In nature’s magnificent show, the morning glory undergoes costume changes like no other floral diva. With normal fluctuations in pH levels, its petals will shift color from blue to pink, and sometimes red in the course of a single day.
Morning glories are annual climbers with slender, curling stems, lush, green, heart-shaped leaves, and trumpet flowers of pink, purple-blue, magenta, or white. The sensuously-shaped blooms unfurl in the sun, immediately drawing a flutter of butterflies and hummingbirds.
The genus to which the more than 1,000 species of morning glories belongs is in fascinating flux all over the world. In the Australian bushland, some species develop thick roots and grow in dense thickets. Because they can quickly spread, gardeners Down Under see them as an invasive weed.
How to Grow Morning Glory
Meanwhile, the morning glory of our gardens is celebrated by horticulturists and gardeners alike. The plant thrives under full sun in moderately fertile, free-draining soil. If you want to grow your own morning glories, choose a site sheltered from strong winds. A vigorous gust is likely to tangle and dislodge its delicate tendrils.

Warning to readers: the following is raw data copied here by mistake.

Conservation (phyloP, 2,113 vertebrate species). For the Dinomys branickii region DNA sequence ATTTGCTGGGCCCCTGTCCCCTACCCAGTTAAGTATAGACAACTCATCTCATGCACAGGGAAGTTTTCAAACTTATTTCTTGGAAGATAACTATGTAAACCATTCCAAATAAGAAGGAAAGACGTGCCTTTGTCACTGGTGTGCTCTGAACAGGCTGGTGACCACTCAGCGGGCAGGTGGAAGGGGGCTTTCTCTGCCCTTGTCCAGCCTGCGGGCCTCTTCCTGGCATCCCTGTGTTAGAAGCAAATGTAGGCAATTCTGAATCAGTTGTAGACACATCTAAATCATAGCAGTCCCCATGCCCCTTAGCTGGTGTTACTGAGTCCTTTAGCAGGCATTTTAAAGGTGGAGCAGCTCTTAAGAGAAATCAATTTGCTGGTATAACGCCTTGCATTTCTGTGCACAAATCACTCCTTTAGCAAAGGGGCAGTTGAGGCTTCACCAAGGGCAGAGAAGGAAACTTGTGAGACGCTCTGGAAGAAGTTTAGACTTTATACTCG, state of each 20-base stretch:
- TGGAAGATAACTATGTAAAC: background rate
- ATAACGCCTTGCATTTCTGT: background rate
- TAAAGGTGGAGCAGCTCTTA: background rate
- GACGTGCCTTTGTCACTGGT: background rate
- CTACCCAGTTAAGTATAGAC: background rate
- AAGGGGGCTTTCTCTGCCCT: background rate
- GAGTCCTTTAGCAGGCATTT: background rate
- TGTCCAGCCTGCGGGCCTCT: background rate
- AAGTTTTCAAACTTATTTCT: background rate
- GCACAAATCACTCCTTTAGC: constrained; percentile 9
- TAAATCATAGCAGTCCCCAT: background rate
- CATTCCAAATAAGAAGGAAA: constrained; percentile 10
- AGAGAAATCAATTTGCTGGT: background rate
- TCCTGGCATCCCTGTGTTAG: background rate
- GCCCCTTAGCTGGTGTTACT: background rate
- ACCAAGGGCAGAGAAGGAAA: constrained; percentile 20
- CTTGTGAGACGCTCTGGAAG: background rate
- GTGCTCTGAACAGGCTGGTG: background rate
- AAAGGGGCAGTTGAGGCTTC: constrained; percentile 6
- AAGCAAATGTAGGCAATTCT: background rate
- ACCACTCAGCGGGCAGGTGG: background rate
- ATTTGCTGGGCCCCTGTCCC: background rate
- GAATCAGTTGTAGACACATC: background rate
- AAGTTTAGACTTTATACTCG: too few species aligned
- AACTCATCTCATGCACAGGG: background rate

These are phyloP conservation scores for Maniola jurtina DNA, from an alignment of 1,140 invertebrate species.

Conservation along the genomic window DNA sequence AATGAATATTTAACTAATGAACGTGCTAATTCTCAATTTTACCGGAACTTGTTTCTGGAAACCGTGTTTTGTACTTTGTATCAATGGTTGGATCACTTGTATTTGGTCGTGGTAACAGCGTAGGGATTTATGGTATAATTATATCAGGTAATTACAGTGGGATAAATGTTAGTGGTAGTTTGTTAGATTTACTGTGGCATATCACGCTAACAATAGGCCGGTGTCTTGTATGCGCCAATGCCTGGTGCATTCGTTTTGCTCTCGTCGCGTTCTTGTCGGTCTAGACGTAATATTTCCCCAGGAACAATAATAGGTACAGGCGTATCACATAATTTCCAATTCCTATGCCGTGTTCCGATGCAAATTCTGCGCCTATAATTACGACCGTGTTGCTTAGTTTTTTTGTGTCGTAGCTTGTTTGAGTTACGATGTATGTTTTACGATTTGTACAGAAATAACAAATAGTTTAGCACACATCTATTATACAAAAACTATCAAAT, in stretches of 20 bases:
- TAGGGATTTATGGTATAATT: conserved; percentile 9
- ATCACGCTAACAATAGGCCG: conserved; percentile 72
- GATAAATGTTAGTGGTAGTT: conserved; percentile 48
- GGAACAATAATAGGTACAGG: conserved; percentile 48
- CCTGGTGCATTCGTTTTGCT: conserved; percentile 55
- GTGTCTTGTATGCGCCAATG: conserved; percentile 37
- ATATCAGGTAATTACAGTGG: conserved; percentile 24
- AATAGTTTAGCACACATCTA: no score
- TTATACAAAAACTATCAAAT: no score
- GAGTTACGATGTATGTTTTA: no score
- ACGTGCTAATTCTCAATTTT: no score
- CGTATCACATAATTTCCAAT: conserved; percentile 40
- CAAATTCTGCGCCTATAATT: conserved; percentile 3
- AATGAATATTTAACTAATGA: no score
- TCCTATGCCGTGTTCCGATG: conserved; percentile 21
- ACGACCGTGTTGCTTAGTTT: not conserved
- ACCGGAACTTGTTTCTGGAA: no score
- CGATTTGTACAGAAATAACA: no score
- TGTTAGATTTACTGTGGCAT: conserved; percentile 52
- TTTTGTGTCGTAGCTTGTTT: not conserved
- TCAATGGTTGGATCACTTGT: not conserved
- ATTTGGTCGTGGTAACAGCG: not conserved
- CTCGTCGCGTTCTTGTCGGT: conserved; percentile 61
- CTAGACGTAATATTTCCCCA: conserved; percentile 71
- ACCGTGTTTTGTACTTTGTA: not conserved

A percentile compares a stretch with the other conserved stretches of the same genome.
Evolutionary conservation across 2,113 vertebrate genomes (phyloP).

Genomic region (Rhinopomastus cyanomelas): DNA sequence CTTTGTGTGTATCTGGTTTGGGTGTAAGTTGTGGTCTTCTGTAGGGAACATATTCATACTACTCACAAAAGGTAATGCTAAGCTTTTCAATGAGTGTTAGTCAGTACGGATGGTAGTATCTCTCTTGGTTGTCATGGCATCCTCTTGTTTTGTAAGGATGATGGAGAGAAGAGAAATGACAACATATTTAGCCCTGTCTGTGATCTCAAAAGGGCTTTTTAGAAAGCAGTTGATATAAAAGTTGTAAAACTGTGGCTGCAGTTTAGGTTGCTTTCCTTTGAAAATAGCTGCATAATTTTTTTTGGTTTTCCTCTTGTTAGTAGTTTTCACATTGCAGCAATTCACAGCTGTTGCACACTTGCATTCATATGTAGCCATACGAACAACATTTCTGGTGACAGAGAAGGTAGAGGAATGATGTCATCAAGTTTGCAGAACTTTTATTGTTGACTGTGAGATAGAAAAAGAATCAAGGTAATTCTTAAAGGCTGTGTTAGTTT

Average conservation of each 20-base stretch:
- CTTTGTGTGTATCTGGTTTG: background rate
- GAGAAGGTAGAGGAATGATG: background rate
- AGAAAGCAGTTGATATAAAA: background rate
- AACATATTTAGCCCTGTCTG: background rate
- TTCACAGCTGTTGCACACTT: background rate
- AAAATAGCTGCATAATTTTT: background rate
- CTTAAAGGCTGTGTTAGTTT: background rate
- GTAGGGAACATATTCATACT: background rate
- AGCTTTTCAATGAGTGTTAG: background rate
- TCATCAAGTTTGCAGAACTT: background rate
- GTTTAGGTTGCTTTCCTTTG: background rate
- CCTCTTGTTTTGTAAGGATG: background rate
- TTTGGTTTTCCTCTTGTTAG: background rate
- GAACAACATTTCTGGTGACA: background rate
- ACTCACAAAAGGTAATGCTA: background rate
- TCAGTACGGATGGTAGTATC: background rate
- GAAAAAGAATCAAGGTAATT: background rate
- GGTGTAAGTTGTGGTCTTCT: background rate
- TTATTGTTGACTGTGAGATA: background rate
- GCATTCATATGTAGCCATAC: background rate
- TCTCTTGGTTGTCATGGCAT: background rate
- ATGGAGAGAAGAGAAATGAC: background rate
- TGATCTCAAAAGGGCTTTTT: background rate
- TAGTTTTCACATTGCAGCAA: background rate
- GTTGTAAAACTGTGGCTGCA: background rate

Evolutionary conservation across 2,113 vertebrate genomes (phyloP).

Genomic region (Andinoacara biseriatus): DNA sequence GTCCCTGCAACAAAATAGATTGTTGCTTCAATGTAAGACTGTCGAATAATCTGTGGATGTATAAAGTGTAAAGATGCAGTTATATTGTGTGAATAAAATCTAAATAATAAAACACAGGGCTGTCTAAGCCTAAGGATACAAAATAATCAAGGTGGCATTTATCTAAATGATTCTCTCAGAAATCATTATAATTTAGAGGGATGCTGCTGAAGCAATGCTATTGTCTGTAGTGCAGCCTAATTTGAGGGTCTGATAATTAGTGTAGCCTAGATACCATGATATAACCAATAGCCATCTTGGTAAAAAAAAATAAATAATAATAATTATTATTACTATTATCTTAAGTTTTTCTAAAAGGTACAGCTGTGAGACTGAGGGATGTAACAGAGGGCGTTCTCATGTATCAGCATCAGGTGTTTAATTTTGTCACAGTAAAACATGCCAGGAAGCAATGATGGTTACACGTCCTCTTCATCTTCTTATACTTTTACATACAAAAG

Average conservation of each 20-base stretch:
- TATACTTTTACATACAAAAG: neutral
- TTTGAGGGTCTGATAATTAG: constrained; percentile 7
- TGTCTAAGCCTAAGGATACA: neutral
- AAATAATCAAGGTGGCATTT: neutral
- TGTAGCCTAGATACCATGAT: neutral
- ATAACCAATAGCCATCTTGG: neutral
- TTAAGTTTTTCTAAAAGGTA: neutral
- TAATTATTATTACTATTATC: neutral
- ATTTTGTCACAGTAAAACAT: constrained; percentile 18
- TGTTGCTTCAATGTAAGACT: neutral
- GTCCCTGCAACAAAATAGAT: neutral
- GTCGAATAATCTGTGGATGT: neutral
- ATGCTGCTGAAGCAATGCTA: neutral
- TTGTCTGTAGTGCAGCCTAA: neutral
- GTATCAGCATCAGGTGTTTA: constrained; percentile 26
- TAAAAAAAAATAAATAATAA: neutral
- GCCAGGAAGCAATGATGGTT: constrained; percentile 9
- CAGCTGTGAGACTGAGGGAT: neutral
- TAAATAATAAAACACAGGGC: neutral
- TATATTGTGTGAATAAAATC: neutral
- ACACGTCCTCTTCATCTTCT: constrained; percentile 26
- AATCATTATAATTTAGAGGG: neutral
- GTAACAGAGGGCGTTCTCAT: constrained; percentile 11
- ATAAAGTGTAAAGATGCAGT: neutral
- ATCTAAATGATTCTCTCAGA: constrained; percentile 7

Here is to how to grow your own morning glory from seed.
Planting Morning Glory
The seed of the morning glory is covered by a hard, protective coat. Experts recommend that you nick this coat with a nail file and soak the seeds in water overnight. This should ensure easier germination.
You can sow morning glory seeds in late spring or early summer, near a structure the plants can climb. Plant the seeds half an-inch deep into the soil, allowing about 12 inches between the planting holes. Cover each seed lightly with about a quarter-inch of soil. Water the planting bed thoroughly.
Care and Maintenance
Caring for morning glory plants is so easy it will sometimes feel pointless. The plants are famous for their tolerance of poor, dry soils. They also establish themselves easily in areas prone to some disturbance, including fence rows and roadsides. In fact, once established, they require little attention.
Ideally, you should keep the soil moist, but not wet. Water the plants during dry periods, once or twice a week. To control unwanted spreading, simply remove spent blooms as they fade. You should also remove dead vines from the premises after the first killing frost in fall.
Morning glories twine around a support. They do not cling like grape vines. For this reason, they will grow quickest around narrow poles, fences, and trellises. If you protect morning glory vines from frost, they will reward you with blooms well into the fall.
Are you ready to grow your own morning glory flowers?